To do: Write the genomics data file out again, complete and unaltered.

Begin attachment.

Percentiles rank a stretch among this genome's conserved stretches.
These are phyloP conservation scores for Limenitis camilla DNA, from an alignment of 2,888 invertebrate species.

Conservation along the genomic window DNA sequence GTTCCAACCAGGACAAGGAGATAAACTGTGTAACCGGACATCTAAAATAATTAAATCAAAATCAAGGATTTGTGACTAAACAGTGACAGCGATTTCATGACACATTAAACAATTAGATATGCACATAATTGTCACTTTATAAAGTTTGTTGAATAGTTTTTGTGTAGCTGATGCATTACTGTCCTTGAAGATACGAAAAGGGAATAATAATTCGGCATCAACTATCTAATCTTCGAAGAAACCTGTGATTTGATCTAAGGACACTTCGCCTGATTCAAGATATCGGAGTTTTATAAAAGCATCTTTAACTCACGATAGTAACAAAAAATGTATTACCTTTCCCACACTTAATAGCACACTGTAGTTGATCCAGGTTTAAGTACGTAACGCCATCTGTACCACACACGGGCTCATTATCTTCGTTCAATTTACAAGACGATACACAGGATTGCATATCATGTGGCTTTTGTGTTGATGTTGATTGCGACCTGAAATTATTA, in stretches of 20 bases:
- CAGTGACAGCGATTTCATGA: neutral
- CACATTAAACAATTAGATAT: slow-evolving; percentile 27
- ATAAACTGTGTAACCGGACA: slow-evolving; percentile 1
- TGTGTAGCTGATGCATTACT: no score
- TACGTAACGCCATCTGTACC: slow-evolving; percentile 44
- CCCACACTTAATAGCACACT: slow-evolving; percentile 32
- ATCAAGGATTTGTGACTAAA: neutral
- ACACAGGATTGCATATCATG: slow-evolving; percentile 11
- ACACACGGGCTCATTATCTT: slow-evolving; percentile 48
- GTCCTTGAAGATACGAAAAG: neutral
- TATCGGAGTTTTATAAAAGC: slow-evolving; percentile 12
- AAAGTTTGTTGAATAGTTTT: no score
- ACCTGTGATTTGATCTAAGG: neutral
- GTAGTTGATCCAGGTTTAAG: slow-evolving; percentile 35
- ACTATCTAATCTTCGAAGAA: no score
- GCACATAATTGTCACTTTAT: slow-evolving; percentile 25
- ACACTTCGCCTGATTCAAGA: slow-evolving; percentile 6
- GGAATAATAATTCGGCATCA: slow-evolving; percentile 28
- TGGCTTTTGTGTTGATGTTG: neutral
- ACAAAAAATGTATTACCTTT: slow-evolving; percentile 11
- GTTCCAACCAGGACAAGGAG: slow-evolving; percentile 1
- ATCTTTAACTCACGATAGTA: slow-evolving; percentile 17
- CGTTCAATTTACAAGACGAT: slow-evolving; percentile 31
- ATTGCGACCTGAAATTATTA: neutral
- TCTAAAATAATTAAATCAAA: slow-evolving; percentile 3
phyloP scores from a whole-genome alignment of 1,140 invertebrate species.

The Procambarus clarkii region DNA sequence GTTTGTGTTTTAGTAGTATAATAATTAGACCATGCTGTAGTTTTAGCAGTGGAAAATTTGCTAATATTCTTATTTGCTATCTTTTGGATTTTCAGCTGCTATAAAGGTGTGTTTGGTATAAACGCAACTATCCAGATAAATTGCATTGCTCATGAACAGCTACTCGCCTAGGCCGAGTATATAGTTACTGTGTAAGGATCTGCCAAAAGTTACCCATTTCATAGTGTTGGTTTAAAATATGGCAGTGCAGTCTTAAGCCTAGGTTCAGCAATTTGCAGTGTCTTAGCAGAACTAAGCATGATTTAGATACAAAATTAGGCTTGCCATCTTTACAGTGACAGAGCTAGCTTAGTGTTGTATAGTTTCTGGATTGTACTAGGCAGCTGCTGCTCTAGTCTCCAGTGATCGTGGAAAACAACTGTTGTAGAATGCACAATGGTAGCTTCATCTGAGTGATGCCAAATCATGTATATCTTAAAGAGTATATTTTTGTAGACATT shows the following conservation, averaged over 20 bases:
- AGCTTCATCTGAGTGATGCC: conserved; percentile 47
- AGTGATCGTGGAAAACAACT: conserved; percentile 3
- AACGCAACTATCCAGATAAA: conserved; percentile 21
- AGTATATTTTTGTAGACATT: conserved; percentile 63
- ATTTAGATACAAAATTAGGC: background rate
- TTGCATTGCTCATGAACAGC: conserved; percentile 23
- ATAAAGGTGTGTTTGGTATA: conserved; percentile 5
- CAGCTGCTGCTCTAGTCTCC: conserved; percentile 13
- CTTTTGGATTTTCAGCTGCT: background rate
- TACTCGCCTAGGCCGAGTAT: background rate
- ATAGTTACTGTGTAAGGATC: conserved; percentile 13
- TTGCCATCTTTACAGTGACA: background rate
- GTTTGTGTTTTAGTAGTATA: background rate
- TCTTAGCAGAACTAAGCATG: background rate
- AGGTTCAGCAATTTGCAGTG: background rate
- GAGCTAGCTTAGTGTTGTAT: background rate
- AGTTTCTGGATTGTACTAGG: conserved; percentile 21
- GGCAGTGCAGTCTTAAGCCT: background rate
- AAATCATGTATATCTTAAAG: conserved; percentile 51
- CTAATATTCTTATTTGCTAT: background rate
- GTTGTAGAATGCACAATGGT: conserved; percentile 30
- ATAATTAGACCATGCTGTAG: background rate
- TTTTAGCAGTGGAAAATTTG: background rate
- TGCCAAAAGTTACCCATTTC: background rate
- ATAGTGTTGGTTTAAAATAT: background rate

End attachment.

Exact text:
Percentiles rank a stretch among this genome's conserved stretches.
These are phyloP conservation scores for Limenitis camilla DNA, from an alignment of 2,888 invertebrate species.

Conservation along the genomic window DNA sequence GTTCCAACCAGGACAAGGAGATAAACTGTGTAACCGGACATCTAAAATAATTAAATCAAAATCAAGGATTTGTGACTAAACAGTGACAGCGATTTCATGACACATTAAACAATTAGATATGCACATAATTGTCACTTTATAAAGTTTGTTGAATAGTTTTTGTGTAGCTGATGCATTACTGTCCTTGAAGATACGAAAAGGGAATAATAATTCGGCATCAACTATCTAATCTTCGAAGAAACCTGTGATTTGATCTAAGGACACTTCGCCTGATTCAAGATATCGGAGTTTTATAAAAGCATCTTTAACTCACGATAGTAACAAAAAATGTATTACCTTTCCCACACTTAATAGCACACTGTAGTTGATCCAGGTTTAAGTACGTAACGCCATCTGTACCACACACGGGCTCATTATCTTCGTTCAATTTACAAGACGATACACAGGATTGCATATCATGTGGCTTTTGTGTTGATGTTGATTGCGACCTGAAATTATTA, in stretches of 20 bases:
- CAGTGACAGCGATTTCATGA: neutral
- CACATTAAACAATTAGATAT: slow-evolving; percentile 27
- ATAAACTGTGTAACCGGACA: slow-evolving; percentile 1
- TGTGTAGCTGATGCATTACT: no score
- TACGTAACGCCATCTGTACC: slow-evolving; percentile 44
- CCCACACTTAATAGCACACT: slow-evolving; percentile 32
- ATCAAGGATTTGTGACTAAA: neutral
- ACACAGGATTGCATATCATG: slow-evolving; percentile 11
- ACACACGGGCTCATTATCTT: slow-evolving; percentile 48
- GTCCTTGAAGATACGAAAAG: neutral
- TATCGGAGTTTTATAAAAGC: slow-evolving; percentile 12
- AAAGTTTGTTGAATAGTTTT: no score
- ACCTGTGATTTGATCTAAGG: neutral
- GTAGTTGATCCAGGTTTAAG: slow-evolving; percentile 35
- ACTATCTAATCTTCGAAGAA: no score
- GCACATAATTGTCACTTTAT: slow-evolving; percentile 25
- ACACTTCGCCTGATTCAAGA: slow-evolving; percentile 6
- GGAATAATAATTCGGCATCA: slow-evolving; percentile 28
- TGGCTTTTGTGTTGATGTTG: neutral
- ACAAAAAATGTATTACCTTT: slow-evolving; percentile 11
- GTTCCAACCAGGACAAGGAG: slow-evolving; percentile 1
- ATCTTTAACTCACGATAGTA: slow-evolving; percentile 17
- CGTTCAATTTACAAGACGAT: slow-evolving; percentile 31
- ATTGCGACCTGAAATTATTA: neutral
- TCTAAAATAATTAAATCAAA: slow-evolving; percentile 3
phyloP scores from a whole-genome alignment of 1,140 invertebrate species.

The Procambarus clarkii region DNA sequence GTTTGTGTTTTAGTAGTATAATAATTAGACCATGCTGTAGTTTTAGCAGTGGAAAATTTGCTAATATTCTTATTTGCTATCTTTTGGATTTTCAGCTGCTATAAAGGTGTGTTTGGTATAAACGCAACTATCCAGATAAATTGCATTGCTCATGAACAGCTACTCGCCTAGGCCGAGTATATAGTTACTGTGTAAGGATCTGCCAAAAGTTACCCATTTCATAGTGTTGGTTTAAAATATGGCAGTGCAGTCTTAAGCCTAGGTTCAGCAATTTGCAGTGTCTTAGCAGAACTAAGCATGATTTAGATACAAAATTAGGCTTGCCATCTTTACAGTGACAGAGCTAGCTTAGTGTTGTATAGTTTCTGGATTGTACTAGGCAGCTGCTGCTCTAGTCTCCAGTGATCGTGGAAAACAACTGTTGTAGAATGCACAATGGTAGCTTCATCTGAGTGATGCCAAATCATGTATATCTTAAAGAGTATATTTTTGTAGACATT shows the following conservation, averaged over 20 bases:
- AGCTTCATCTGAGTGATGCC: conserved; percentile 47
- AGTGATCGTGGAAAACAACT: conserved; percentile 3
- AACGCAACTATCCAGATAAA: conserved; percentile 21
- AGTATATTTTTGTAGACATT: conserved; percentile 63
- ATTTAGATACAAAATTAGGC: background rate
- TTGCATTGCTCATGAACAGC: conserved; percentile 23
- ATAAAGGTGTGTTTGGTATA: conserved; percentile 5
- CAGCTGCTGCTCTAGTCTCC: conserved; percentile 13
- CTTTTGGATTTTCAGCTGCT: background rate
- TACTCGCCTAGGCCGAGTAT: background rate
- ATAGTTACTGTGTAAGGATC: conserved; percentile 13
- TTGCCATCTTTACAGTGACA: background rate
- GTTTGTGTTTTAGTAGTATA: background rate
- TCTTAGCAGAACTAAGCATG: background rate
- AGGTTCAGCAATTTGCAGTG: background rate
- GAGCTAGCTTAGTGTTGTAT: background rate
- AGTTTCTGGATTGTACTAGG: conserved; percentile 21
- GGCAGTGCAGTCTTAAGCCT: background rate
- AAATCATGTATATCTTAAAG: conserved; percentile 51
- CTAATATTCTTATTTGCTAT: background rate
- GTTGTAGAATGCACAATGGT: conserved; percentile 30
- ATAATTAGACCATGCTGTAG: background rate
- TTTTAGCAGTGGAAAATTTG: background rate
- TGCCAAAAGTTACCCATTTC: background rate
- ATAGTGTTGGTTTAAAATAT: background rate